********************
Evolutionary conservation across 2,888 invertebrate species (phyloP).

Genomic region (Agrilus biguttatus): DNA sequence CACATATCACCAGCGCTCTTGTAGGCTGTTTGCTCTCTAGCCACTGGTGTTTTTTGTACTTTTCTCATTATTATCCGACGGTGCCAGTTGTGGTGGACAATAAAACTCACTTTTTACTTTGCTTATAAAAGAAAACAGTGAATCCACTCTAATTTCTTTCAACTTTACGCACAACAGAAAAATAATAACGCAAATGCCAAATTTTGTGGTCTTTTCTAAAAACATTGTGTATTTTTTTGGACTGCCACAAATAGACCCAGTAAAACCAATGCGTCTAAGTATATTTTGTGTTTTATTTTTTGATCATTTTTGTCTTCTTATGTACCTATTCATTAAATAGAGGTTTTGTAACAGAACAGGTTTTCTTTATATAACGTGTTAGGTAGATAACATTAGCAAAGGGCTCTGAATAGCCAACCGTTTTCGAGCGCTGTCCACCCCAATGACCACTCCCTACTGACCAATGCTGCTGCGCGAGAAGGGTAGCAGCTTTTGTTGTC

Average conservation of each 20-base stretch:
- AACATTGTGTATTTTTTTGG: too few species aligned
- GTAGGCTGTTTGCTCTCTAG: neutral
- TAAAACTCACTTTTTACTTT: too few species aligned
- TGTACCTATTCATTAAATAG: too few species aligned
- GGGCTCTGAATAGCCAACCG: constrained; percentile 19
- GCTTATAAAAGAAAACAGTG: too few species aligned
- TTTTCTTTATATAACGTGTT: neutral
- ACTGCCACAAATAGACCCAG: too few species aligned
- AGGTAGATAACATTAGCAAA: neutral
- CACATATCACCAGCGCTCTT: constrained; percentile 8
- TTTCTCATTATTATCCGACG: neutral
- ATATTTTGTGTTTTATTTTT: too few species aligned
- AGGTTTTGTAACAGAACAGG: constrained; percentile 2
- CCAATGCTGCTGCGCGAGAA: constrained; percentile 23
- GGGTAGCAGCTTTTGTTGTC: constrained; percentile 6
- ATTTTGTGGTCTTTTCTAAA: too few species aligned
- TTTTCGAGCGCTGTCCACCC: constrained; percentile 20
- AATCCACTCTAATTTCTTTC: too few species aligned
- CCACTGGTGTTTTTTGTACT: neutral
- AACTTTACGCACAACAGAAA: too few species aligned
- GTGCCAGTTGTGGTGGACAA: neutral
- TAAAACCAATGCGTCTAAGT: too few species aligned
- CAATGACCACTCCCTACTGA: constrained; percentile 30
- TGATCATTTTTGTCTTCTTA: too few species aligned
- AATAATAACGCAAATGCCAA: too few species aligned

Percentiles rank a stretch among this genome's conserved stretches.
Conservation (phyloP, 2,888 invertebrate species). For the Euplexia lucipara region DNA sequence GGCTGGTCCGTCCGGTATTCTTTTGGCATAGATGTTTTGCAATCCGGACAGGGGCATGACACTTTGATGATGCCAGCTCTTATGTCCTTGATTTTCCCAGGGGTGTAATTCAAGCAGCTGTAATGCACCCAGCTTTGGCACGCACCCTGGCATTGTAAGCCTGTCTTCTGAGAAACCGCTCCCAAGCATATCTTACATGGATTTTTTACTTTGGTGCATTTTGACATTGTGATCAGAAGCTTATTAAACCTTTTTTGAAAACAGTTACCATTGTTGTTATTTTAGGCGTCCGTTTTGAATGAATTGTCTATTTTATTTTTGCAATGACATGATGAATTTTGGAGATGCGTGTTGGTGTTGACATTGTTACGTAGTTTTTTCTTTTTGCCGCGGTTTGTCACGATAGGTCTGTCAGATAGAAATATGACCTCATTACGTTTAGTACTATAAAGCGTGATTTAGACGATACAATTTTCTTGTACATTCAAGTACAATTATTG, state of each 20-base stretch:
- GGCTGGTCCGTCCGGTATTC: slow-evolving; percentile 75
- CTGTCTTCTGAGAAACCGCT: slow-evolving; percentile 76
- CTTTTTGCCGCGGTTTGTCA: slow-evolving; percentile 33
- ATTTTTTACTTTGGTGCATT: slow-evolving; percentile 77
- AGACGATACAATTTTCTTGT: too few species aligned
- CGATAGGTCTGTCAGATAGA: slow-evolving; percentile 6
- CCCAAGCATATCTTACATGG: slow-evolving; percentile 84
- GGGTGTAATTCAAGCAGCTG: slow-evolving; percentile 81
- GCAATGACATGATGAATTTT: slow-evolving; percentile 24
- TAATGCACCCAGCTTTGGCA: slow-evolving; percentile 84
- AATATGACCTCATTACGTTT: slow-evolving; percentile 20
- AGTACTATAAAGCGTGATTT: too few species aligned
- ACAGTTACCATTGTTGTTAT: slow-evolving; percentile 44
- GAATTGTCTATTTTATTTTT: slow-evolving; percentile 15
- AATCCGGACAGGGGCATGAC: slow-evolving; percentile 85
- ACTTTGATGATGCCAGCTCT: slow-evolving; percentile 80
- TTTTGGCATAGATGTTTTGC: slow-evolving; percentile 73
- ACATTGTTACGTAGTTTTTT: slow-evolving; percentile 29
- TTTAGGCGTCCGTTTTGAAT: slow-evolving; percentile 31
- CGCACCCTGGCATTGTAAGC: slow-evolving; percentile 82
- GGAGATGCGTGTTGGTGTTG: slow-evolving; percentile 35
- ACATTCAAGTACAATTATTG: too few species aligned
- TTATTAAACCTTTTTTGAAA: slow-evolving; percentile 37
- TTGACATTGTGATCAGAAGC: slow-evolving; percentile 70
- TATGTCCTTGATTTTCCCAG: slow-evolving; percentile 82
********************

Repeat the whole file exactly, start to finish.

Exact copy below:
Evolutionary conservation across 2,888 invertebrate species (phyloP).

Genomic region (Agrilus biguttatus): DNA sequence CACATATCACCAGCGCTCTTGTAGGCTGTTTGCTCTCTAGCCACTGGTGTTTTTTGTACTTTTCTCATTATTATCCGACGGTGCCAGTTGTGGTGGACAATAAAACTCACTTTTTACTTTGCTTATAAAAGAAAACAGTGAATCCACTCTAATTTCTTTCAACTTTACGCACAACAGAAAAATAATAACGCAAATGCCAAATTTTGTGGTCTTTTCTAAAAACATTGTGTATTTTTTTGGACTGCCACAAATAGACCCAGTAAAACCAATGCGTCTAAGTATATTTTGTGTTTTATTTTTTGATCATTTTTGTCTTCTTATGTACCTATTCATTAAATAGAGGTTTTGTAACAGAACAGGTTTTCTTTATATAACGTGTTAGGTAGATAACATTAGCAAAGGGCTCTGAATAGCCAACCGTTTTCGAGCGCTGTCCACCCCAATGACCACTCCCTACTGACCAATGCTGCTGCGCGAGAAGGGTAGCAGCTTTTGTTGTC

Average conservation of each 20-base stretch:
- AACATTGTGTATTTTTTTGG: too few species aligned
- GTAGGCTGTTTGCTCTCTAG: neutral
- TAAAACTCACTTTTTACTTT: too few species aligned
- TGTACCTATTCATTAAATAG: too few species aligned
- GGGCTCTGAATAGCCAACCG: constrained; percentile 19
- GCTTATAAAAGAAAACAGTG: too few species aligned
- TTTTCTTTATATAACGTGTT: neutral
- ACTGCCACAAATAGACCCAG: too few species aligned
- AGGTAGATAACATTAGCAAA: neutral
- CACATATCACCAGCGCTCTT: constrained; percentile 8
- TTTCTCATTATTATCCGACG: neutral
- ATATTTTGTGTTTTATTTTT: too few species aligned
- AGGTTTTGTAACAGAACAGG: constrained; percentile 2
- CCAATGCTGCTGCGCGAGAA: constrained; percentile 23
- GGGTAGCAGCTTTTGTTGTC: constrained; percentile 6
- ATTTTGTGGTCTTTTCTAAA: too few species aligned
- TTTTCGAGCGCTGTCCACCC: constrained; percentile 20
- AATCCACTCTAATTTCTTTC: too few species aligned
- CCACTGGTGTTTTTTGTACT: neutral
- AACTTTACGCACAACAGAAA: too few species aligned
- GTGCCAGTTGTGGTGGACAA: neutral
- TAAAACCAATGCGTCTAAGT: too few species aligned
- CAATGACCACTCCCTACTGA: constrained; percentile 30
- TGATCATTTTTGTCTTCTTA: too few species aligned
- AATAATAACGCAAATGCCAA: too few species aligned

Percentiles rank a stretch among this genome's conserved stretches.
Conservation (phyloP, 2,888 invertebrate species). For the Euplexia lucipara region DNA sequence GGCTGGTCCGTCCGGTATTCTTTTGGCATAGATGTTTTGCAATCCGGACAGGGGCATGACACTTTGATGATGCCAGCTCTTATGTCCTTGATTTTCCCAGGGGTGTAATTCAAGCAGCTGTAATGCACCCAGCTTTGGCACGCACCCTGGCATTGTAAGCCTGTCTTCTGAGAAACCGCTCCCAAGCATATCTTACATGGATTTTTTACTTTGGTGCATTTTGACATTGTGATCAGAAGCTTATTAAACCTTTTTTGAAAACAGTTACCATTGTTGTTATTTTAGGCGTCCGTTTTGAATGAATTGTCTATTTTATTTTTGCAATGACATGATGAATTTTGGAGATGCGTGTTGGTGTTGACATTGTTACGTAGTTTTTTCTTTTTGCCGCGGTTTGTCACGATAGGTCTGTCAGATAGAAATATGACCTCATTACGTTTAGTACTATAAAGCGTGATTTAGACGATACAATTTTCTTGTACATTCAAGTACAATTATTG, state of each 20-base stretch:
- GGCTGGTCCGTCCGGTATTC: slow-evolving; percentile 75
- CTGTCTTCTGAGAAACCGCT: slow-evolving; percentile 76
- CTTTTTGCCGCGGTTTGTCA: slow-evolving; percentile 33
- ATTTTTTACTTTGGTGCATT: slow-evolving; percentile 77
- AGACGATACAATTTTCTTGT: too few species aligned
- CGATAGGTCTGTCAGATAGA: slow-evolving; percentile 6
- CCCAAGCATATCTTACATGG: slow-evolving; percentile 84
- GGGTGTAATTCAAGCAGCTG: slow-evolving; percentile 81
- GCAATGACATGATGAATTTT: slow-evolving; percentile 24
- TAATGCACCCAGCTTTGGCA: slow-evolving; percentile 84
- AATATGACCTCATTACGTTT: slow-evolving; percentile 20
- AGTACTATAAAGCGTGATTT: too few species aligned
- ACAGTTACCATTGTTGTTAT: slow-evolving; percentile 44
- GAATTGTCTATTTTATTTTT: slow-evolving; percentile 15
- AATCCGGACAGGGGCATGAC: slow-evolving; percentile 85
- ACTTTGATGATGCCAGCTCT: slow-evolving; percentile 80
- TTTTGGCATAGATGTTTTGC: slow-evolving; percentile 73
- ACATTGTTACGTAGTTTTTT: slow-evolving; percentile 29
- TTTAGGCGTCCGTTTTGAAT: slow-evolving; percentile 31
- CGCACCCTGGCATTGTAAGC: slow-evolving; percentile 82
- GGAGATGCGTGTTGGTGTTG: slow-evolving; percentile 35
- ACATTCAAGTACAATTATTG: too few species aligned
- TTATTAAACCTTTTTTGAAA: slow-evolving; percentile 37
- TTGACATTGTGATCAGAAGC: slow-evolving; percentile 70
- TATGTCCTTGATTTTCCCAG: slow-evolving; percentile 82